BERLIN — German officials were tight-lipped Tuesday about details surrounding a U.S. missile strike in Pakistan's rugged mountain border area that Pakistani officials say killed five German militants.
U.S. officials believe a cell of Germans and Britons are at the heart of a terror plot against European cities — a plan they link to al Qaeda leader Osama bin Laden — and are believed to be hiding in that region.
Germany's ARD public television cited unnamed sources Tuesday as saying that four of the Germans killed in the missile attack were of Turkish descent.
The Foreign Ministry said late Monday it was investigating the reports, but the ministry did not return calls seeking comment Tuesday on the militants' identities.
The strikes in Pakistan came on the heels of a U.S. warning for Americans traveling in Europe to be on alert for possible terror attacks, on suspicion that groups linked to al Qaeda were plotting to target tourist magnets in European capitals. Japan and Sweden also issued travel warnings.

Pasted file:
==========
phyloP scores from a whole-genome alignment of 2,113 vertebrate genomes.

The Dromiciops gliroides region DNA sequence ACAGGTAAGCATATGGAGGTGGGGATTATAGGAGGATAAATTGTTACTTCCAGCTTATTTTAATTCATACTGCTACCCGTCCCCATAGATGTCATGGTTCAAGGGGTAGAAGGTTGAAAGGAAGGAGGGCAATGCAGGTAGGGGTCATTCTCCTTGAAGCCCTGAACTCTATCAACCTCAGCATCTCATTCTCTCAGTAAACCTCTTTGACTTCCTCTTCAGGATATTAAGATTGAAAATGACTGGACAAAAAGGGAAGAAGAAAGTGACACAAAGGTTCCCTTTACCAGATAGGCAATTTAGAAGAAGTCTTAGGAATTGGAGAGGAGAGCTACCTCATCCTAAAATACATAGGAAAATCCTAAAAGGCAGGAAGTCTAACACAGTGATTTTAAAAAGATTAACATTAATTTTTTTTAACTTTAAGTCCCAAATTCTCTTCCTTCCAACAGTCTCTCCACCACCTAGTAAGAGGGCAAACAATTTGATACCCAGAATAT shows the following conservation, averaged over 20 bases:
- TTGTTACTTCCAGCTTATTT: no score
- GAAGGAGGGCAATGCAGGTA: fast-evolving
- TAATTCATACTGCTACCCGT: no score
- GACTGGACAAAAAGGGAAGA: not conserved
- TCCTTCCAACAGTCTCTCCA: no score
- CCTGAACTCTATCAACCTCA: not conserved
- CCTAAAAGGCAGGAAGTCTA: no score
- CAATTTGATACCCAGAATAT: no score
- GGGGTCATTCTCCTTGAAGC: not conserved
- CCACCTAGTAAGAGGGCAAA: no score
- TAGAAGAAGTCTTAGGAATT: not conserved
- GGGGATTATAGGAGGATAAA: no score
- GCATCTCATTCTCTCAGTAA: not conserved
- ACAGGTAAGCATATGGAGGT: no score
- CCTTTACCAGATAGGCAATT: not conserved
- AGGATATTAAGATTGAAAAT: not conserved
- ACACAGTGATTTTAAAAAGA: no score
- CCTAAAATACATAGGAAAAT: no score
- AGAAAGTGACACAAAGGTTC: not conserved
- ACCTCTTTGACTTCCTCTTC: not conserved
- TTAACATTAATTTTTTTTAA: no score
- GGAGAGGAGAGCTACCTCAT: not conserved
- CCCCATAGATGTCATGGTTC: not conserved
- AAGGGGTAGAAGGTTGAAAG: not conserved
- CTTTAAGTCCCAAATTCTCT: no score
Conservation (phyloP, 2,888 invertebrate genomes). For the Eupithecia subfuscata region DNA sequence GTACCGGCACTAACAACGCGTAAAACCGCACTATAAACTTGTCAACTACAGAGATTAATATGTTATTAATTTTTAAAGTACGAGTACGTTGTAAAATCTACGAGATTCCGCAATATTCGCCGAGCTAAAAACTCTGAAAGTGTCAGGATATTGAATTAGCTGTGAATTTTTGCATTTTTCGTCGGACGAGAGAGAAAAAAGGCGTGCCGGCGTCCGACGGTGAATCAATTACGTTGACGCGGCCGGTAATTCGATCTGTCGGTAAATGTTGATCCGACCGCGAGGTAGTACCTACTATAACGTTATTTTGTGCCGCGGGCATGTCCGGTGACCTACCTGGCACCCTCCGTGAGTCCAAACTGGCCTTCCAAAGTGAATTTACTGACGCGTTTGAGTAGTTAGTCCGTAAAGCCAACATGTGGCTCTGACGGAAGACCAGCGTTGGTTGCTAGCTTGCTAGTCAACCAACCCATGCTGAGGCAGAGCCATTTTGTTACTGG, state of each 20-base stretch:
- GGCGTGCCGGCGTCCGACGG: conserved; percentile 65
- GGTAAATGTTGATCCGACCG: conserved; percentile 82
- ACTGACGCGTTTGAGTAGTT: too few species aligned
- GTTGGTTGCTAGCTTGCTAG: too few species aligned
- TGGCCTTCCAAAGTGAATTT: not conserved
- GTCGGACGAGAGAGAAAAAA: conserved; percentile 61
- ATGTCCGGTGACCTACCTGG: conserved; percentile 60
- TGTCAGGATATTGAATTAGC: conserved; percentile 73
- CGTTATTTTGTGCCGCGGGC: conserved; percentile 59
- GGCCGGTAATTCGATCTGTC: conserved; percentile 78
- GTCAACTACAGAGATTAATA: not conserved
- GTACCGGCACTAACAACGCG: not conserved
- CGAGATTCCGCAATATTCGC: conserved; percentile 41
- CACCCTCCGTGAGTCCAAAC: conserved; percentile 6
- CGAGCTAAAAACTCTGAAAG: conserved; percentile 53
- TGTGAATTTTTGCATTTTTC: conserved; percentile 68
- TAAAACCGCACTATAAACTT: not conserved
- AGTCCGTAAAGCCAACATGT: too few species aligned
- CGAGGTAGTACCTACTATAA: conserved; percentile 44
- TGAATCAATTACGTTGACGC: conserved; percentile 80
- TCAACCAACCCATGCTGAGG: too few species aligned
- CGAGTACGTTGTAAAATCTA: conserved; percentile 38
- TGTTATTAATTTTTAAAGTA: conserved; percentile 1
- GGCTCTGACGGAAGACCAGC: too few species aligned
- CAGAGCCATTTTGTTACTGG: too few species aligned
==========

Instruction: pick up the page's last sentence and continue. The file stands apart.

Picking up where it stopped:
German Interior Minister Thomas de Maiziere, however, insisted there was "no reason to be alarmist."
Konrad Freiberg, head of the German police union, told the Passauer Neue Presse in its Tuesday edition the travel alerts are to be taken seriously. He warned that ever more Germans are traveling to Afghanistan and Pakistan for militant training, "and a large number of them have returned and are living here."
British police used sniffer dogs to patrol subways on Monday, while soldiers and mounted police were dispatched to two major churches in Paris — Notre-Dame and Sacre-Coeur. French paramilitary troops were also seen patrolling around the Eiffel Tower, which has been evacuated twice in recent weeks for unspecified threats.
The U.S. missile strike in Pakistan killed five German militants taking shelter in a house in the town of Mir Ali in North Waziristan, a known hub for foreign militants with links to al Qaeda, Pakistani intelligence officials said.
The terror cell said to be behind the Europe plot was believed to have been in hiding in the region. A second Briton was killed in a U.S. strike last month.